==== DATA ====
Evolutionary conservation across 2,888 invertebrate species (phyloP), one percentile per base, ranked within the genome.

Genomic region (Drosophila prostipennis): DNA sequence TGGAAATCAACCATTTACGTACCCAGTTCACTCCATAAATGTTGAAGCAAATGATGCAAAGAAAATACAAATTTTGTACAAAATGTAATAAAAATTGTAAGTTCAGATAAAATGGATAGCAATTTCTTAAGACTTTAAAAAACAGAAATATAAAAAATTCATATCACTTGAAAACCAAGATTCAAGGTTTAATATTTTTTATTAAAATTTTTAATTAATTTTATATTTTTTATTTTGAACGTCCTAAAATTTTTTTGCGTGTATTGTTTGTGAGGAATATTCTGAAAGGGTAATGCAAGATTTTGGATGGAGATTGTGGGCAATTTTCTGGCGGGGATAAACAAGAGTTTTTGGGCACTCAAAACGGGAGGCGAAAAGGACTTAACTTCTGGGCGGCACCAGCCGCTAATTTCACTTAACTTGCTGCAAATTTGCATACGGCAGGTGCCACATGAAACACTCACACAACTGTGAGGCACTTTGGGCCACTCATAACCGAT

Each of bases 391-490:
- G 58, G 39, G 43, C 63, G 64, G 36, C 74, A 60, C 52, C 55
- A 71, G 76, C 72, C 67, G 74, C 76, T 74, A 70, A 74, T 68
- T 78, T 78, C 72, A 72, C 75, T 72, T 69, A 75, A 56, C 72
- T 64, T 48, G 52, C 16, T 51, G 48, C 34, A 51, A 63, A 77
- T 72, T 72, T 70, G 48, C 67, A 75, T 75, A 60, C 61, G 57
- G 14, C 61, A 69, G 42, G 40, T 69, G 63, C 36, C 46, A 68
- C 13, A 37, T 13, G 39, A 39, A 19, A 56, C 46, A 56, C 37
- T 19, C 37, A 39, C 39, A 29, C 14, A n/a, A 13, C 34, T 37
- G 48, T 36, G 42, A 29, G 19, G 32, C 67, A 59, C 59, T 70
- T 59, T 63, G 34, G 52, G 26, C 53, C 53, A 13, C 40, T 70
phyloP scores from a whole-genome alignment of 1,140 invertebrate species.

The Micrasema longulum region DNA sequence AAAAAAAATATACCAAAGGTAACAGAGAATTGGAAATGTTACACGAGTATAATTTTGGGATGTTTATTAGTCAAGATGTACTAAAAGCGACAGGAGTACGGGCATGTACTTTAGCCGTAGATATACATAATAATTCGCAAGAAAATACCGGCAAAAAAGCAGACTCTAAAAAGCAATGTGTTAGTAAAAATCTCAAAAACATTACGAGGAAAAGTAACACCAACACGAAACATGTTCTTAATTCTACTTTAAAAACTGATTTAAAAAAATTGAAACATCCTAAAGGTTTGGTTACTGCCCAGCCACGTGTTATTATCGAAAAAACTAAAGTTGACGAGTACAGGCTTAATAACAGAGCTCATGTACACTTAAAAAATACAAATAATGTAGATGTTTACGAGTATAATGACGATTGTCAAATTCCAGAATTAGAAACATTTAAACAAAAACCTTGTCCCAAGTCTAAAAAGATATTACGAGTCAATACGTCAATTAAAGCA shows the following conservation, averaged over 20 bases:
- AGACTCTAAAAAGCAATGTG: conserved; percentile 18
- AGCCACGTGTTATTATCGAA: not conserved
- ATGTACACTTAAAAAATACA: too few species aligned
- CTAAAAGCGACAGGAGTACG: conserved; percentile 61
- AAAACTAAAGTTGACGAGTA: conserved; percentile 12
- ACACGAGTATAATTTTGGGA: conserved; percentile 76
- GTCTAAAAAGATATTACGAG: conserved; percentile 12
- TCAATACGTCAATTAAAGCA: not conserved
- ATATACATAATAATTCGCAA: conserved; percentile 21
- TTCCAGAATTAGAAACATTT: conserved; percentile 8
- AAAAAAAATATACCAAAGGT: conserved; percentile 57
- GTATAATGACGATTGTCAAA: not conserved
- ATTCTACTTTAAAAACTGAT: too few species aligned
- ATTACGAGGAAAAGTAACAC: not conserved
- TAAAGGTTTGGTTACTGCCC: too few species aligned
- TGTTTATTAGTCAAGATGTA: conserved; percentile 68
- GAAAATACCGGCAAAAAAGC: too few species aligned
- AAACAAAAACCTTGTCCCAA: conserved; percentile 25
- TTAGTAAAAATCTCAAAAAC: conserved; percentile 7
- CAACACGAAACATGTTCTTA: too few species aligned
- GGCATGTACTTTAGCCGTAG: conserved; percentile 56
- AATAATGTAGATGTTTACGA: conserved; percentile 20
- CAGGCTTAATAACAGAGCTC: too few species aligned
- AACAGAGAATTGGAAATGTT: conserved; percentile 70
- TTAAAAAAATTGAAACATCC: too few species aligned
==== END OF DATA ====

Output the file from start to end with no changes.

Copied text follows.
Evolutionary conservation across 2,888 invertebrate species (phyloP), one percentile per base, ranked within the genome.

Genomic region (Drosophila prostipennis): DNA sequence TGGAAATCAACCATTTACGTACCCAGTTCACTCCATAAATGTTGAAGCAAATGATGCAAAGAAAATACAAATTTTGTACAAAATGTAATAAAAATTGTAAGTTCAGATAAAATGGATAGCAATTTCTTAAGACTTTAAAAAACAGAAATATAAAAAATTCATATCACTTGAAAACCAAGATTCAAGGTTTAATATTTTTTATTAAAATTTTTAATTAATTTTATATTTTTTATTTTGAACGTCCTAAAATTTTTTTGCGTGTATTGTTTGTGAGGAATATTCTGAAAGGGTAATGCAAGATTTTGGATGGAGATTGTGGGCAATTTTCTGGCGGGGATAAACAAGAGTTTTTGGGCACTCAAAACGGGAGGCGAAAAGGACTTAACTTCTGGGCGGCACCAGCCGCTAATTTCACTTAACTTGCTGCAAATTTGCATACGGCAGGTGCCACATGAAACACTCACACAACTGTGAGGCACTTTGGGCCACTCATAACCGAT

Each of bases 391-490:
- G 58, G 39, G 43, C 63, G 64, G 36, C 74, A 60, C 52, C 55
- A 71, G 76, C 72, C 67, G 74, C 76, T 74, A 70, A 74, T 68
- T 78, T 78, C 72, A 72, C 75, T 72, T 69, A 75, A 56, C 72
- T 64, T 48, G 52, C 16, T 51, G 48, C 34, A 51, A 63, A 77
- T 72, T 72, T 70, G 48, C 67, A 75, T 75, A 60, C 61, G 57
- G 14, C 61, A 69, G 42, G 40, T 69, G 63, C 36, C 46, A 68
- C 13, A 37, T 13, G 39, A 39, A 19, A 56, C 46, A 56, C 37
- T 19, C 37, A 39, C 39, A 29, C 14, A n/a, A 13, C 34, T 37
- G 48, T 36, G 42, A 29, G 19, G 32, C 67, A 59, C 59, T 70
- T 59, T 63, G 34, G 52, G 26, C 53, C 53, A 13, C 40, T 70
phyloP scores from a whole-genome alignment of 1,140 invertebrate species.

The Micrasema longulum region DNA sequence AAAAAAAATATACCAAAGGTAACAGAGAATTGGAAATGTTACACGAGTATAATTTTGGGATGTTTATTAGTCAAGATGTACTAAAAGCGACAGGAGTACGGGCATGTACTTTAGCCGTAGATATACATAATAATTCGCAAGAAAATACCGGCAAAAAAGCAGACTCTAAAAAGCAATGTGTTAGTAAAAATCTCAAAAACATTACGAGGAAAAGTAACACCAACACGAAACATGTTCTTAATTCTACTTTAAAAACTGATTTAAAAAAATTGAAACATCCTAAAGGTTTGGTTACTGCCCAGCCACGTGTTATTATCGAAAAAACTAAAGTTGACGAGTACAGGCTTAATAACAGAGCTCATGTACACTTAAAAAATACAAATAATGTAGATGTTTACGAGTATAATGACGATTGTCAAATTCCAGAATTAGAAACATTTAAACAAAAACCTTGTCCCAAGTCTAAAAAGATATTACGAGTCAATACGTCAATTAAAGCA shows the following conservation, averaged over 20 bases:
- AGACTCTAAAAAGCAATGTG: conserved; percentile 18
- AGCCACGTGTTATTATCGAA: not conserved
- ATGTACACTTAAAAAATACA: too few species aligned
- CTAAAAGCGACAGGAGTACG: conserved; percentile 61
- AAAACTAAAGTTGACGAGTA: conserved; percentile 12
- ACACGAGTATAATTTTGGGA: conserved; percentile 76
- GTCTAAAAAGATATTACGAG: conserved; percentile 12
- TCAATACGTCAATTAAAGCA: not conserved
- ATATACATAATAATTCGCAA: conserved; percentile 21
- TTCCAGAATTAGAAACATTT: conserved; percentile 8
- AAAAAAAATATACCAAAGGT: conserved; percentile 57
- GTATAATGACGATTGTCAAA: not conserved
- ATTCTACTTTAAAAACTGAT: too few species aligned
- ATTACGAGGAAAAGTAACAC: not conserved
- TAAAGGTTTGGTTACTGCCC: too few species aligned
- TGTTTATTAGTCAAGATGTA: conserved; percentile 68
- GAAAATACCGGCAAAAAAGC: too few species aligned
- AAACAAAAACCTTGTCCCAA: conserved; percentile 25
- TTAGTAAAAATCTCAAAAAC: conserved; percentile 7
- CAACACGAAACATGTTCTTA: too few species aligned
- GGCATGTACTTTAGCCGTAG: conserved; percentile 56
- AATAATGTAGATGTTTACGA: conserved; percentile 20
- CAGGCTTAATAACAGAGCTC: too few species aligned
- AACAGAGAATTGGAAATGTT: conserved; percentile 70
- TTAAAAAAATTGAAACATCC: too few species aligned